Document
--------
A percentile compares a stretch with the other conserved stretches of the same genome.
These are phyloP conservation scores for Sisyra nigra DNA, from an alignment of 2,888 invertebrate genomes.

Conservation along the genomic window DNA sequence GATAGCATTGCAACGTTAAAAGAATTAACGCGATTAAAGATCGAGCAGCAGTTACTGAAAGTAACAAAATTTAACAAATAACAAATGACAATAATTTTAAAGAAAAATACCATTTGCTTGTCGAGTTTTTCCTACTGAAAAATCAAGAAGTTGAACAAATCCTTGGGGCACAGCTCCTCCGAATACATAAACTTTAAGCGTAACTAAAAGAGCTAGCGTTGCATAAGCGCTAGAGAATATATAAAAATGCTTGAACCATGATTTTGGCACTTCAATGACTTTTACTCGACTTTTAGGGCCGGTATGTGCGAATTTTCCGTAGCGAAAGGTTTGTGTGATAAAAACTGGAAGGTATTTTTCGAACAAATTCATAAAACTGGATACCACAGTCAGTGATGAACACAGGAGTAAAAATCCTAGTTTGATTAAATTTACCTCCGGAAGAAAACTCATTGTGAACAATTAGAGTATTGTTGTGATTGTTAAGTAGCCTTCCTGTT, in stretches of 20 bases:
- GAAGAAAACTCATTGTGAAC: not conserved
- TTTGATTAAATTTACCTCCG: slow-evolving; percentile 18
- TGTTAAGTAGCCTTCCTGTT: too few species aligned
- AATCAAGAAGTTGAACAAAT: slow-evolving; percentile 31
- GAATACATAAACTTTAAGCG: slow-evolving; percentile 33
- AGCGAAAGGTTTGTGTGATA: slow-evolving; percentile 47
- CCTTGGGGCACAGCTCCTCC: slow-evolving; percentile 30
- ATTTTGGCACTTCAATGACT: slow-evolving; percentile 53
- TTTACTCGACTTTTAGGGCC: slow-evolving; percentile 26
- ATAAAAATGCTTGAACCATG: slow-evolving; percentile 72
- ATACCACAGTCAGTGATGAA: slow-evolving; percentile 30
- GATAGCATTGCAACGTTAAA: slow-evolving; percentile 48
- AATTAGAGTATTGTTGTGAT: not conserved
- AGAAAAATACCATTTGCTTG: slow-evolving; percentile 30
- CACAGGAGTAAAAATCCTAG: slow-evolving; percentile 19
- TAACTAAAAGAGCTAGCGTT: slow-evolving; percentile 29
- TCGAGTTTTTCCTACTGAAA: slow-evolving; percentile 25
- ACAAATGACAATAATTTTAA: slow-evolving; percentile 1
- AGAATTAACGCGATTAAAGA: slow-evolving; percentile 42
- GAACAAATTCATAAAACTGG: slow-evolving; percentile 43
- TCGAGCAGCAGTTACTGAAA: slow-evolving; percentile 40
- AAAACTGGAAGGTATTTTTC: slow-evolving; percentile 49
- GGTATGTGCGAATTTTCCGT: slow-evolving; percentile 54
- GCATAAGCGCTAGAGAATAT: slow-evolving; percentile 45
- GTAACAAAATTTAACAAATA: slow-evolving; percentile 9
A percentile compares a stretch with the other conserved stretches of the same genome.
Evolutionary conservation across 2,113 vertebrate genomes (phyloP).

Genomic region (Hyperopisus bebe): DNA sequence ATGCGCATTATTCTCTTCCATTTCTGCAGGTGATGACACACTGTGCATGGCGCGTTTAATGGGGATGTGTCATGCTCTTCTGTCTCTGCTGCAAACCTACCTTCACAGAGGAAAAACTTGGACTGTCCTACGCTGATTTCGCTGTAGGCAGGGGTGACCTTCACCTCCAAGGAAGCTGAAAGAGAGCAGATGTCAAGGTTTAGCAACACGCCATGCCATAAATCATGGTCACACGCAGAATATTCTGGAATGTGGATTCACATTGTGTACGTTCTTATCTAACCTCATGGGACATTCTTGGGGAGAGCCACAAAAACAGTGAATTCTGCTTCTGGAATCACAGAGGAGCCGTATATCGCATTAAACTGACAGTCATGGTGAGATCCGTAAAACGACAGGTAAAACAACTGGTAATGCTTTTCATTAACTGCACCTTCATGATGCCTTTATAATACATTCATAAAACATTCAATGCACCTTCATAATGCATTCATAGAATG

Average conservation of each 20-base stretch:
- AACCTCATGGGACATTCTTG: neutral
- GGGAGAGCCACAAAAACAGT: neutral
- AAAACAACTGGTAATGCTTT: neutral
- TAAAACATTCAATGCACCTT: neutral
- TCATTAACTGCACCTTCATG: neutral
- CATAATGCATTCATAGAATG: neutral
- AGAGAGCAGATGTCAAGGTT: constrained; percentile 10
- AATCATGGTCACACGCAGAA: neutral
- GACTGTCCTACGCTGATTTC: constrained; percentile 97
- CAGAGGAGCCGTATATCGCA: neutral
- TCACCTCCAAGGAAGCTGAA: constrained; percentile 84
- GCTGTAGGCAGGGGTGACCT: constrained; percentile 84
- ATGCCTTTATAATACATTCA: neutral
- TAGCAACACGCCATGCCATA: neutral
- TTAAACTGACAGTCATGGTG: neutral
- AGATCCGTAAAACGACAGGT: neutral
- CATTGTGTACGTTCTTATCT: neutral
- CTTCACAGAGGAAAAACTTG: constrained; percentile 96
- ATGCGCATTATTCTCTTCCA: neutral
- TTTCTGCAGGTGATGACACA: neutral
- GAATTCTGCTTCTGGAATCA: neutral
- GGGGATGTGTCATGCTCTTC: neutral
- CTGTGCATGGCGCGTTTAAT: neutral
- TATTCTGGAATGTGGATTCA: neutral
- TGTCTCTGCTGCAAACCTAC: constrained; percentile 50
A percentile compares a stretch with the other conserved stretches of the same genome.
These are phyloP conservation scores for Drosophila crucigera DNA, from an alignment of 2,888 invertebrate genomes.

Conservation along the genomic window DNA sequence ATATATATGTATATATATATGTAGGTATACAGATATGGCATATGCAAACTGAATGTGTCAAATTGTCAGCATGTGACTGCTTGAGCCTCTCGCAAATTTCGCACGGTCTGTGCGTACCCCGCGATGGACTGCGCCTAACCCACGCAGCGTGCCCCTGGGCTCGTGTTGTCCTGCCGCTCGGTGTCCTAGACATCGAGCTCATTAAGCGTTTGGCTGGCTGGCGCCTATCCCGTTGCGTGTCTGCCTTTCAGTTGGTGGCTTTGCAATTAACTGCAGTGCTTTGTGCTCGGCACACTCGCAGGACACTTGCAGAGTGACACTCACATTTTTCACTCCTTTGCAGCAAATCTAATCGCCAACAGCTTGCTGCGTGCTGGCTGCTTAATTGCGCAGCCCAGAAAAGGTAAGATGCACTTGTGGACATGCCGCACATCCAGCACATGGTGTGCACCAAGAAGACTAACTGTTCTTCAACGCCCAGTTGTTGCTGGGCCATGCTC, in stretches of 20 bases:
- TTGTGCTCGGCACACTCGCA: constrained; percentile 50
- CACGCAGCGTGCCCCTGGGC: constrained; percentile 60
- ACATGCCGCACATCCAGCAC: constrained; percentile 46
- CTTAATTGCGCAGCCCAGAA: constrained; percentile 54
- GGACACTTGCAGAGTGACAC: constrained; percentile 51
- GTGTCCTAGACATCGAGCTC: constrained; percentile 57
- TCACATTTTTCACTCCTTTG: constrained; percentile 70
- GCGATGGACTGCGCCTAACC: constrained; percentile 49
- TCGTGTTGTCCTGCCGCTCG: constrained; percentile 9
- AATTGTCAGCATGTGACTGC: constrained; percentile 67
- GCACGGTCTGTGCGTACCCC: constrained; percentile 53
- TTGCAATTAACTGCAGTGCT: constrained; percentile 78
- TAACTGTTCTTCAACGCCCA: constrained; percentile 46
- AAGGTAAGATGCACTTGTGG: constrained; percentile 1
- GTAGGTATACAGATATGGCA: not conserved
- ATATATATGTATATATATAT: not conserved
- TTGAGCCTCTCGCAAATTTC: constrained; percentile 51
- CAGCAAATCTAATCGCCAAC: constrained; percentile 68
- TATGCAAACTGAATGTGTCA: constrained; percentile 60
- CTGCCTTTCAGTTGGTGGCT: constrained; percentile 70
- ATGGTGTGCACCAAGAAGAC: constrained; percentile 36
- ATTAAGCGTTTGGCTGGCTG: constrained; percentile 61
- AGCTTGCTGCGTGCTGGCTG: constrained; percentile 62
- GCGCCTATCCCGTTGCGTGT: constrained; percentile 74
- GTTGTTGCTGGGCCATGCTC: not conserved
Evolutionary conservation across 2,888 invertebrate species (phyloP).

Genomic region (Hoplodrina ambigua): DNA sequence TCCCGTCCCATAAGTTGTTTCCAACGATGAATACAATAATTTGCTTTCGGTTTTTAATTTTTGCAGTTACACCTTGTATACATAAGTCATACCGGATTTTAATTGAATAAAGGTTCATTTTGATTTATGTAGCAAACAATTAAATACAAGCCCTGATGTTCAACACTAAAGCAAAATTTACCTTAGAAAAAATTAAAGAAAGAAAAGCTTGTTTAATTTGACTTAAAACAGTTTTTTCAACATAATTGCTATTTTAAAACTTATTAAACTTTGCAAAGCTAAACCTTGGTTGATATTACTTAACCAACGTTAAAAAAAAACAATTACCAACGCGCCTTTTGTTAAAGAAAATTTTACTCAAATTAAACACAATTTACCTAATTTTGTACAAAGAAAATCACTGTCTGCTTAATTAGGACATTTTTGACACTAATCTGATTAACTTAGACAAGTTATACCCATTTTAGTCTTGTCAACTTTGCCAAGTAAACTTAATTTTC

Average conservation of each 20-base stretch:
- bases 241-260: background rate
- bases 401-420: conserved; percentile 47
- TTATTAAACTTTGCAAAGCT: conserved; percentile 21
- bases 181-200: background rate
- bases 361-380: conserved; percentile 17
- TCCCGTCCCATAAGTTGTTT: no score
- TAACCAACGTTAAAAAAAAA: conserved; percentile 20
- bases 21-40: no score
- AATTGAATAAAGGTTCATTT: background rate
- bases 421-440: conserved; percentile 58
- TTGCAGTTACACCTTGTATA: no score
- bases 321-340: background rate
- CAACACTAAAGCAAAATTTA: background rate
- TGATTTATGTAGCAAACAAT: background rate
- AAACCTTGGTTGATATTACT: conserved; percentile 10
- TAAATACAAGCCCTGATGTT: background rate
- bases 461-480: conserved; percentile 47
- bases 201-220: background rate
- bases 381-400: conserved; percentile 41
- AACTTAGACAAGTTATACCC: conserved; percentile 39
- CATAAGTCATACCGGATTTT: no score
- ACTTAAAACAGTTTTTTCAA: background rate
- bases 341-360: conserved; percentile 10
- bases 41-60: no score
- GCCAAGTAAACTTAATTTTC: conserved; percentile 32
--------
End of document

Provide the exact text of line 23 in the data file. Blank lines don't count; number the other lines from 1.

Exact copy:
- GAACAAATTCATAAAACTGG: slow-evolving; percentile 43